Our kiddos have been sharing an iPod we won in a random drawing a while back and they are rocking it. It’s a real testament to the usability of the device. Both the 3- and 5-year old can use it with virtually no help from us (aside from us pre-installing a bunch of age-appropriate apps, of which there are many!).
They only really use it in the car on special occasions and are scarily good about taking turns with it.
(Major props to Apple for this one. I never appreciated how great it is having just one button at the bottom to take you home—no matter what—until I saw my kids go crazy with this thing.)
After Thing1 expressed interest in my Letterpress games, I decided to put that on there, too. Yes, I play against my 5-yo in LetterPress. She gets to practice her words and I get to feel good about myself by crushing an opponent for a change. How awesome is that?
Perhaps all of our success with iOS gaming left me unprepared for what happened when we dusted off the Wii and fired up Super Mario Bros. 3 (via the virtual console). (We do a weekly “movie night” and Wife had the idea that we could do swap in “Wii night” every once and a while.)
Before yesterday, my kids have never played a video game that wasn’t on an iOS device, a basic LeapPad, or an absurdly simple story book game on a library computer.
My first surprise was that they didn’t have the slightest inkling of how to hold the Wiimote. This revealed to me that the controllers are only intuitive in “Wii” mode. If you’re holding them sideways (e.g. for classic Mario Bros.), it is not obvious at all what you’re supposed to do, or even where to put your hands or fingers.
The next surprise was seeing how hard it is to learn to coordinate button presses on a remote in your lap to actions on a screen across the room. They would look down and hit a button, then look up to see what happened. But most of the time, the thing that happened had stopped happening and they were confused. Because they were constantly looking up and down, the game didn’t feel interactive or responsive to them. This made learning very difficult.
As I write this I just now realize that except for some limited library computer time, almost all of their interactions with computers have been with the (apparently) far more intuitive touch screens.
We lasted about five minutes before I pulled the plug on Super Mario Bros. and switched to Wii Bowling.
Wii Bowling was another failure. I hoped that the fluid motion of actually pretending to roll a ball would help. Unfortunately, you still have to execute a smooth motion, including button presses and releases, and the kiddos weren’t getting it. We just repeated the same mistakes we made with Mario—they weren’t getting obvious, immediate feedback to their actions.
Finally, in frustration, we tried World Of Goo. Wife and I bought it years ago and beat every level. Did you ever build things with toothpicks and mini-marshmallows? It’s a puzzle game like that but you build structures that reach from one place to another. It’s crazy fun, and very easy to pick up.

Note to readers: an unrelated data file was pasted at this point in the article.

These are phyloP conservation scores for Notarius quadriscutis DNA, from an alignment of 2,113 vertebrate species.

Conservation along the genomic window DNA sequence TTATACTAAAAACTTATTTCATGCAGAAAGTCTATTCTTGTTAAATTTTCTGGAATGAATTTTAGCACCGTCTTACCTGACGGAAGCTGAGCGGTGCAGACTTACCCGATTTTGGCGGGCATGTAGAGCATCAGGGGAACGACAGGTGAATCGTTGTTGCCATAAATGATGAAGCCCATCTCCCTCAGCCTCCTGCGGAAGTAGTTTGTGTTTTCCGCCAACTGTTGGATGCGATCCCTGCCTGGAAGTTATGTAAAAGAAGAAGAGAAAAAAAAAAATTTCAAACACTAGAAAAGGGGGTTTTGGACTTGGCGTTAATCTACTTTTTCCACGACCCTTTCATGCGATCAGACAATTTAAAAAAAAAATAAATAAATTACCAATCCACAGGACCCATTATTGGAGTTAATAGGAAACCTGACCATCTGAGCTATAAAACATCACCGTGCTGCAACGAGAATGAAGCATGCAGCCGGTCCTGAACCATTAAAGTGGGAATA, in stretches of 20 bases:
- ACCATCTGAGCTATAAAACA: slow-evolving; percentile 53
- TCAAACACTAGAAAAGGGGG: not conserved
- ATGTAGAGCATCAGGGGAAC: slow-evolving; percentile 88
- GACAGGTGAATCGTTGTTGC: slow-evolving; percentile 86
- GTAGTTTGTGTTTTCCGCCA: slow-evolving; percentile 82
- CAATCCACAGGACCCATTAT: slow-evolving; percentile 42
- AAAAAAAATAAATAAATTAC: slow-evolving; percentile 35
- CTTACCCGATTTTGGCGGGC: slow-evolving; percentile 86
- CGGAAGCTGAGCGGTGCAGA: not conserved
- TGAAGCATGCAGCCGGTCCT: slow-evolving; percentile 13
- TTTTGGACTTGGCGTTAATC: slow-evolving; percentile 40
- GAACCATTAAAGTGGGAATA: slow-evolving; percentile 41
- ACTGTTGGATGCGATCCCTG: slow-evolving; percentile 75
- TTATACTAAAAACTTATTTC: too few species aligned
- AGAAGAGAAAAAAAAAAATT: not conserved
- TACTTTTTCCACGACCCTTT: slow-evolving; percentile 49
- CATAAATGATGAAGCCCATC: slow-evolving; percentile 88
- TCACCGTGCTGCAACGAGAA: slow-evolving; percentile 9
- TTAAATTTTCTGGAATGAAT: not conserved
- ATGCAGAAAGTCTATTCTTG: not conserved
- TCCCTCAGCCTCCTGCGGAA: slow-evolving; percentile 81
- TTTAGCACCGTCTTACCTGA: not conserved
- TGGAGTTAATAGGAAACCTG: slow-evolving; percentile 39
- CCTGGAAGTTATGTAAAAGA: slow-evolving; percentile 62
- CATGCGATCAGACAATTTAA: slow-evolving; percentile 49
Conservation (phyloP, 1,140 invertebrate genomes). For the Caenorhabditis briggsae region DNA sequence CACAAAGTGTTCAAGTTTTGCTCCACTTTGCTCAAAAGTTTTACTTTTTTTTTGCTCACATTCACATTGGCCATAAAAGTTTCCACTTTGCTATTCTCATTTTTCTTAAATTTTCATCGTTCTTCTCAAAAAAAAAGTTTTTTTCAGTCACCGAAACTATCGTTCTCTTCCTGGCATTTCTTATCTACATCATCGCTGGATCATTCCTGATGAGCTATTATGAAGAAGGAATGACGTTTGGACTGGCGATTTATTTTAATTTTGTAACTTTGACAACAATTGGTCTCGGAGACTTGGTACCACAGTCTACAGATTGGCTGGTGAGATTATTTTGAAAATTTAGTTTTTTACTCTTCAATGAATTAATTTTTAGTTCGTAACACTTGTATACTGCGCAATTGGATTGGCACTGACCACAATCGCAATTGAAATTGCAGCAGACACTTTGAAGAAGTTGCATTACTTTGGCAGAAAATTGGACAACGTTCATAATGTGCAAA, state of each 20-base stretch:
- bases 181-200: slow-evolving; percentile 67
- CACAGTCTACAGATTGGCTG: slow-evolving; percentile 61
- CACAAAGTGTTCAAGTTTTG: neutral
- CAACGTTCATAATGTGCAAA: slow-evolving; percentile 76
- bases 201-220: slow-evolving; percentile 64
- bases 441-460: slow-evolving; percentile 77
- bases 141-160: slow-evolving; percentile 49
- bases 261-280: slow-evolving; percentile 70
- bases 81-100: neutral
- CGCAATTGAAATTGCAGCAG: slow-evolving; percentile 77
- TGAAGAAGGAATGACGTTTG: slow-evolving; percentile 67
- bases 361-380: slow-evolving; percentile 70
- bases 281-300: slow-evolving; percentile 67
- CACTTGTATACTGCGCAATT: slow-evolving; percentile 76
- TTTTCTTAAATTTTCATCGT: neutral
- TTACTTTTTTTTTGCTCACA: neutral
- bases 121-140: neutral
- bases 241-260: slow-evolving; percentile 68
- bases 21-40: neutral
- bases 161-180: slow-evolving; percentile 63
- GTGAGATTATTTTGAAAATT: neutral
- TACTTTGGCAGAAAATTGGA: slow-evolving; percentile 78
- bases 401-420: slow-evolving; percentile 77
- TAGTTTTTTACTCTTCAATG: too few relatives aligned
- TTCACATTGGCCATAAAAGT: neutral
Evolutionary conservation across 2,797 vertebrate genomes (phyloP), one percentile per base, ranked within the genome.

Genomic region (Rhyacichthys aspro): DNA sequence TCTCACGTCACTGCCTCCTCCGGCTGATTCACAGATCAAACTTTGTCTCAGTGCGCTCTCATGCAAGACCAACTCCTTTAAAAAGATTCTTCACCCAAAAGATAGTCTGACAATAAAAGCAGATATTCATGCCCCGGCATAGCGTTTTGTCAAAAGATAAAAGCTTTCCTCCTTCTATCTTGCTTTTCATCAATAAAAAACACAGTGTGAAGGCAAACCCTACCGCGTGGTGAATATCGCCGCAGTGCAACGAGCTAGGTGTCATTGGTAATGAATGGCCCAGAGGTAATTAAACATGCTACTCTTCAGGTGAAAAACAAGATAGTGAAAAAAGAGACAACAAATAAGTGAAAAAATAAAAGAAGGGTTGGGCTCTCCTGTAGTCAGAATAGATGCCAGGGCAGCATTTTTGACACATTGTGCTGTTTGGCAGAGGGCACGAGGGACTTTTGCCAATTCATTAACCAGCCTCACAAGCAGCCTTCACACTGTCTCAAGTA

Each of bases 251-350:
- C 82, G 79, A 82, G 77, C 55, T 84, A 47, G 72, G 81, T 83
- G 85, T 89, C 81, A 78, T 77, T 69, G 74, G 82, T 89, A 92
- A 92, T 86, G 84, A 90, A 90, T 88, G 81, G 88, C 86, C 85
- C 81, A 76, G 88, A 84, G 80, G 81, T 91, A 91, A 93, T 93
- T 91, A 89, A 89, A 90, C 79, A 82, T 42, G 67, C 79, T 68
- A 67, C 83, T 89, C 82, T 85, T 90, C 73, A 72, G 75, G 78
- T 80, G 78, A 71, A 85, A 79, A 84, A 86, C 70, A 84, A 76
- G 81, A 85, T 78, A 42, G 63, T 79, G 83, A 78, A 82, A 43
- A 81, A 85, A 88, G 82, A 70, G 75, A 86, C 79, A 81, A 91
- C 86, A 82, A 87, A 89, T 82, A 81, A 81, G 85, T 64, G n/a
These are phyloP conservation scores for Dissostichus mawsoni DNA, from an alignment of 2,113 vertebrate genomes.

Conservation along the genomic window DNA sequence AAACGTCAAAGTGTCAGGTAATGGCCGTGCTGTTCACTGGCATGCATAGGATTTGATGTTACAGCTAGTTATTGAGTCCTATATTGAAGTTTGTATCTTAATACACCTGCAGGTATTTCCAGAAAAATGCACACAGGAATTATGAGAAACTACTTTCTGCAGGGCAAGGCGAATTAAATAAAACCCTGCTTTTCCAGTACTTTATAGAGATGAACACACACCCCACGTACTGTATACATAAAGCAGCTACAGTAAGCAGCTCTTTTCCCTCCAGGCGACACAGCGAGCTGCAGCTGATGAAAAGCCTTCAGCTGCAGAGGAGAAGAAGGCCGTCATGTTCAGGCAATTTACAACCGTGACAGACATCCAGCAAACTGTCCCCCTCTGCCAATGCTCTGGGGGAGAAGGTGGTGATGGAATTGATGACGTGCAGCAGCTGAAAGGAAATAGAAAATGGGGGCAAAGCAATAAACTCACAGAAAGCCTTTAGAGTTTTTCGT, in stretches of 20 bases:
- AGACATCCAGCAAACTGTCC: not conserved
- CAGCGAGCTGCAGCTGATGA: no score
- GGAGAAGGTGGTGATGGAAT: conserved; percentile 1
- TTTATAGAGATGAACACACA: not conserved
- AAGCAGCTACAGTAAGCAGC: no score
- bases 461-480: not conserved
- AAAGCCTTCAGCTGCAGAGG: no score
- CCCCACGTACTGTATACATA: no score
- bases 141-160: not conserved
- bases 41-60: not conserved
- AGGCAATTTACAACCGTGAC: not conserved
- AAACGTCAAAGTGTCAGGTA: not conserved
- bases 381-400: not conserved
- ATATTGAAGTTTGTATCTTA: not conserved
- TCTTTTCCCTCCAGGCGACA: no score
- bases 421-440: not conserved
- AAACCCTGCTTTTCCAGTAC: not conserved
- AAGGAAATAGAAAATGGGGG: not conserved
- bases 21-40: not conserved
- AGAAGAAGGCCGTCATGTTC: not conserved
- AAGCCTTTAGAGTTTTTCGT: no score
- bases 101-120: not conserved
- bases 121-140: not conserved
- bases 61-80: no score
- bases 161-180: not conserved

This trailer makes it look a lot more fast paced than it really is. There’s no clock—remember, it’s more like toothpicks and marshmallows.
It’s interface is very responsive, very interactive, and very simple.
Thing1 struggled with the controls a little bit, but compared to the other games, she loved it. We worked through the first two levels on Saturday and then beat four more on Sunday. She was begging to play “just one more” when we turned it off. When she woke up today, she wanted to know when I’d be home so we could play more.
Here’s why this game is perfect for us:
This game uses the remote like a remote: you point at the screen. When you do, you get a colored dot that follows you around. This constant feedback is the secret sauce I didn’t realize we needed.
It uses only one button (you hold down “A” to grab a goo ball). And it’s incredibly forgiving if you make mistakes.
At least early on in the game, there’s zero time pressure and nothing is coming to hurt you.
The multiplayer mode is ridiculously simple: you just pick up another remote and join in. You don’t have to pick players or configure anything or even restart the level—you just go. Another dot will show up and everyone can work together.
Tip: Player 1 controls where you are in the world. If their dot gets near the edge of the screen, the screen pans in that direction. Thing 1 could do it, but it frustrated her to find herself flying all over the place. On the second night, I used the Player 1 remote so I could keep the screen panning under control while the kids used Players 2 and 3. They did much better this way.
The first several levels take only a few minutes to solve so things move along at a good pace. And if it all goes badly, you can hit “retry” and start over.
It’s a physics simulation so they’re learning about gravity and construction. They’re learning how to solve problems that require increasingly creative solutions. They’re learning hand-eye coordination. They’re learning how to work together.
Most importantly (so far), they’re learning persistence—that they can solve these puzzles by trying new things and not giving up.
And we adults like it, too!
Try it. It looks like it’s $20 for a universal copy for all platforms but a copy for just iOS or just Android is $5.
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